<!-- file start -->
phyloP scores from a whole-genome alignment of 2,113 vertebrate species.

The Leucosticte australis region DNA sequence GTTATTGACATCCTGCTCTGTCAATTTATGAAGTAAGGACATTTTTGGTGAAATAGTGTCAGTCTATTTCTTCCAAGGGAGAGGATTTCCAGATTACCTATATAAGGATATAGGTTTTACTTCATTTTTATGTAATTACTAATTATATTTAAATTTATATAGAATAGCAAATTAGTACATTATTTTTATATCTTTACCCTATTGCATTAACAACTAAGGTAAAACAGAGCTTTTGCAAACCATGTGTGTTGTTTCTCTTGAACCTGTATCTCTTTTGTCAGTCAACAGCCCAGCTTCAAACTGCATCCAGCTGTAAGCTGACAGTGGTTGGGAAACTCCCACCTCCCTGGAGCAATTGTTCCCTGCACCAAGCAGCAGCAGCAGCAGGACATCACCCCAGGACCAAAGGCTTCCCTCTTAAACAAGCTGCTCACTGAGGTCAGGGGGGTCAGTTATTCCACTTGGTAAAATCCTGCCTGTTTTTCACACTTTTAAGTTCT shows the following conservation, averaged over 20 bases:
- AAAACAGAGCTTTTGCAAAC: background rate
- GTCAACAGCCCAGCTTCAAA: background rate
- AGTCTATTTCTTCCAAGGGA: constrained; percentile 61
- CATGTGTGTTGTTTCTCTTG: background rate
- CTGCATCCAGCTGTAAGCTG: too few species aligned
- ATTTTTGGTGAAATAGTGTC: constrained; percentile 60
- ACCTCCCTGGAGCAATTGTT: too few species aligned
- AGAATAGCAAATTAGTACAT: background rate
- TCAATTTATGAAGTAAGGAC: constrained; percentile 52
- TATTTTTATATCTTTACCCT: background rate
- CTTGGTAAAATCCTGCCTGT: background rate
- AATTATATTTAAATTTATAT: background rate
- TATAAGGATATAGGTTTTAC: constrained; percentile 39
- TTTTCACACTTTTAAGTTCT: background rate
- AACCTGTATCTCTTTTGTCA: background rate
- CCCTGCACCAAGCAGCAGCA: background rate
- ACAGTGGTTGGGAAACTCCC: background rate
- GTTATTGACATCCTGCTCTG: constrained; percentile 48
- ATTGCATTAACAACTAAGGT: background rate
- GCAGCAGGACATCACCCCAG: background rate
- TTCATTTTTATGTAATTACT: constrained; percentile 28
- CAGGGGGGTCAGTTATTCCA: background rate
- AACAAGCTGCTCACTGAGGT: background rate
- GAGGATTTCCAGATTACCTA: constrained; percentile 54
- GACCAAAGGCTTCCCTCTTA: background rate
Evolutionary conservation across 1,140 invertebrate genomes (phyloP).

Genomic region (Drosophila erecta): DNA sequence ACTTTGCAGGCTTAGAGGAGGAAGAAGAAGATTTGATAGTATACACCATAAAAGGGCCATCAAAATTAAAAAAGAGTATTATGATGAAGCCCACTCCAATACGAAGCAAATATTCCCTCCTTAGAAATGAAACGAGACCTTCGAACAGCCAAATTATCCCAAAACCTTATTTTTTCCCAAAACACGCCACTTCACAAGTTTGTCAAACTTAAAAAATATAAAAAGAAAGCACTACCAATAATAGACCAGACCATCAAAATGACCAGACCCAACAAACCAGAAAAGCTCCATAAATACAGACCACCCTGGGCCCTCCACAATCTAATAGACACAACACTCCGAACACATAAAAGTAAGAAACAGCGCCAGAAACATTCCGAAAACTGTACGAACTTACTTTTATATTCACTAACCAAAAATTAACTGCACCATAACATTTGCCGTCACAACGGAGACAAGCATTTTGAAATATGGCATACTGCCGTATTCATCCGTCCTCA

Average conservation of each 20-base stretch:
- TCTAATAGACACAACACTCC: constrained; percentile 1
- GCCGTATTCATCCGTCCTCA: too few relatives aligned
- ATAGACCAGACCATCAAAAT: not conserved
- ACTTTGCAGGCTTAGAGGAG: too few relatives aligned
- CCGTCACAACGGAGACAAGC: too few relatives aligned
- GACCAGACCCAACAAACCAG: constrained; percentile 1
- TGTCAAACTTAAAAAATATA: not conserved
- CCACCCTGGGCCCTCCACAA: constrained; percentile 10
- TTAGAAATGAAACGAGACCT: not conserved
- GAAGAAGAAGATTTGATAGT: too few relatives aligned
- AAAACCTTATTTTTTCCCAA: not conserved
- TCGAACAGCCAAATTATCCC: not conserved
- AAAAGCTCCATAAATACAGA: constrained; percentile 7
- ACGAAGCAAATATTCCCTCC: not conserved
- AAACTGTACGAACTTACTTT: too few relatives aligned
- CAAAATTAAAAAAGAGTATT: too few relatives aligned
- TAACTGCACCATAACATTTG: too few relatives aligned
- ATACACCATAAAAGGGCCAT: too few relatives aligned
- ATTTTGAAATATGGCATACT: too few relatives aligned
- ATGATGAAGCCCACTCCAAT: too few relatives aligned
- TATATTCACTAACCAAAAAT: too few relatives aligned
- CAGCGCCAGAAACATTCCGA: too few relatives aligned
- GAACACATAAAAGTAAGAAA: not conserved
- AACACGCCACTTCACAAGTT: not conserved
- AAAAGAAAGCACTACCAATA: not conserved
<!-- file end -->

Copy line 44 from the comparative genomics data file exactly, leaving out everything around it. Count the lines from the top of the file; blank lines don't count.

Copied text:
- ACGAAGCAAATATTCCCTCC: not conserved